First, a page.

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Cooley On Cars
On the road: 2017 Ford FusionThe 2017 Ford Fusion has some new tech on the inside and on its underside. Brian Cooley drives the tech-infused car and shows you what's changed and what hasn't in the latest model.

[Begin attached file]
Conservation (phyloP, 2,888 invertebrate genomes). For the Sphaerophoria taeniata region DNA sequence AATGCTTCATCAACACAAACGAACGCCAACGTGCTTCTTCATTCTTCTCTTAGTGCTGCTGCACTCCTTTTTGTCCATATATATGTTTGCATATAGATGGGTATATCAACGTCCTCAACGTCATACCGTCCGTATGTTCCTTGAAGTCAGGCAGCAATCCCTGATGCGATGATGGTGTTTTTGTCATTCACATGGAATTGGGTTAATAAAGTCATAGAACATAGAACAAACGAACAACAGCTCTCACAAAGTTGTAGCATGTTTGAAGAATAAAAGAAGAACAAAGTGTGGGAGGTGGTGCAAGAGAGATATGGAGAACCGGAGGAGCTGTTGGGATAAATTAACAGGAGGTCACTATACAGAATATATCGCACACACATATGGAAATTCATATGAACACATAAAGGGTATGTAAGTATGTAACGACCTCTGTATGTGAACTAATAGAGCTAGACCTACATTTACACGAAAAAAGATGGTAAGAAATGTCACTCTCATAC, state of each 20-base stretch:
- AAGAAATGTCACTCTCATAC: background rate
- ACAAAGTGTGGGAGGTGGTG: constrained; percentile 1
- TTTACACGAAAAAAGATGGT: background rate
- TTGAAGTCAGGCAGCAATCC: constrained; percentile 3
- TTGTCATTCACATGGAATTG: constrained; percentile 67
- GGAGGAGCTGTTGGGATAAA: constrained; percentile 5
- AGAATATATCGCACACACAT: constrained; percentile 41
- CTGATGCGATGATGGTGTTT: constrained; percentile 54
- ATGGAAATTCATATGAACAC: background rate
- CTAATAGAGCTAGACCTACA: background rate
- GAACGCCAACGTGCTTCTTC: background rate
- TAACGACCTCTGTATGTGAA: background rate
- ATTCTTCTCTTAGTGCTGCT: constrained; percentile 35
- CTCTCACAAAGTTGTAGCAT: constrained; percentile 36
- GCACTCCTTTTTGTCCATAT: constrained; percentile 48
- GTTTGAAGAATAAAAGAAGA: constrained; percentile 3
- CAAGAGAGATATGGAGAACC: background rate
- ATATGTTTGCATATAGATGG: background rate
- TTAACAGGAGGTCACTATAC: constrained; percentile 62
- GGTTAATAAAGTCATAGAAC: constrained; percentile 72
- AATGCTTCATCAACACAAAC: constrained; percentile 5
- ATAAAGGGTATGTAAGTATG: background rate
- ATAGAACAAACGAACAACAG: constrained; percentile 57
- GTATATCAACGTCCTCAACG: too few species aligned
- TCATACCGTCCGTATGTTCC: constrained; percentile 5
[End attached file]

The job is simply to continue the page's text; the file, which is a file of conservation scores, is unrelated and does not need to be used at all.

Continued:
[MUSIC] Now, when you have the most expensive looking face in non-expensive cars, you don't **** with it. And Ford didn't. There are some minor sculpting differences if you put the 16 and 17 next to each other, but they're really hard to spot. All the new Fusions have LED tail lights. You've got to go to the higher trims to get LED headlights. [MUSIC] Now if you upgrade to this Fusion from one you've already got, you're not going to be lost. The instrument panel, you've seen that before. That's classic Ford stuff. Same thing with the wheel. Placement of controls, SYNC 3 now infusion, and it can also have SYNC Connect. That means you have the new head unit, but it also has a two-way data radio built into the car. That's all under a new FordPass app that will also soon grow its offerings into the areas of Ford concierge, parking space finder, And other mobility services. Self parking's here and it was something Ford pioneered in the mass market. This car will do it in three directions if you get a high trim Fusion. Now some nice new feature conformance around the counsel here. Most of the driven by the fact that they went to a rotary shifter. Kind of like what we've seen for a few years in Jaguar without all that up and down lifting who-haw. This one is very simple for your gear positions as you can see And so Electronic Drive controls behind it gives you a little more room for the cupholders, for the phone cubby. Lots of engines on the 2017 Fusion but not a lot of changes to them. As the 2.5 liter in-line four, kind of the dunce of the group but cheap and happy. One and a half liter eco-boost is the little guy. There's a two liter version of that, as well, that can also be had with all-wheel drive. New is a 2.7 liter V6 sport model, all-wheel drive only. And two electrified cars, a hybrid and a plug in. One gets 42 MPG, and the other gets 97 MPGe and 20 miles of electric range. By the way, no Fusions are available with a manual transmission. Only a six speed automatic for gas or a CVT for the hybrid. [MUSIC] Okay, underway in the hybrid, the ride quality I would say is extremely comfortable. And isolate it. This is not a car that has canyon carving in it's DNA, even though that's what I'm doing right now, but it's not really happy here. Know, you may have noticed the extra battery in the back that gives this car it's additional electric range and it's part of what gives it Some additional weight and kind of makes it feels a little bit heavy on its feet. But, here is the thing, for the person who is always pissing and moaning how cars are not comfortable anymore, why can't they arrive like they used to? This one car arrives like they used to. One of the things if lacking, is any kind of a sport mode which typically defeats the efficiency goal of a hybrid but Once in a while you might like that. The nearest thing to it is this low range mode here, which is more of a high regen. It's not really a sport mode, but it kind of gets you about a third of the way there. Now the plug in version of this hybrid I'm driving is almost identical, except it has six times bigger a battery and the 20 miles of pure EB range I mentioned. Engine. And notice both electrified cars have got some junk in the trunk. It's kind of a big old battery. It takes up some space. Know that. [NOISE] Now, on the road in the 1.5-liter EcoBoost non-hybrid, what a difference a few hundred fewer pounds and a different power plant make. This version of the new Fusion just has a relative sharpness that the hybrid utterly lacks. Also helping is a true gear transmission six speed with paddle and a true sports mode that rematch the throttle. I know it's gonna confuse this particular car for a performance car. That's where the Fusion Sport comes in but it's much more tossable light on its feet enjoyable to drive on enjoyable roads. Something else I just noticed in the Hybrid there was a [UNKNOWN] Blowing sound that I couldn't quite figure out. Apparently, it's a cooling fan for the big battery pack behind you. If you have one of the seats down you notice it. It's intrusive, this car doesn't have that. Now, once you're on your way in a properly optioned 70 infusion you have a lot of driver assist. Full scope and go with adaptive cruise. Forward collision tech with pedestrian detection. First time for a Ford Active lane departure, blind spot alert. And this interesting pot hole mitigation they've done where the adaptive suspension can feel a pot hole coming and hold the tire from falling all the way in it. As you can see, the Fusion's had a lot of subtle changes around the edges. The core of the vehicle Hadn't changed that much and that's understandable. That's not what you do in this Sudan segment. You want a basically keep it from going to cross overs. That's winning the [UNKNOWN]. Interestingly the biggest single push here in technology has been an adaptive driving, parking assist and active road hazard mitigation pushing it pretty forward. More cars driven CNet style standing by now at CNETOnCars.com. Click on the road. [BLANK_AUDIO]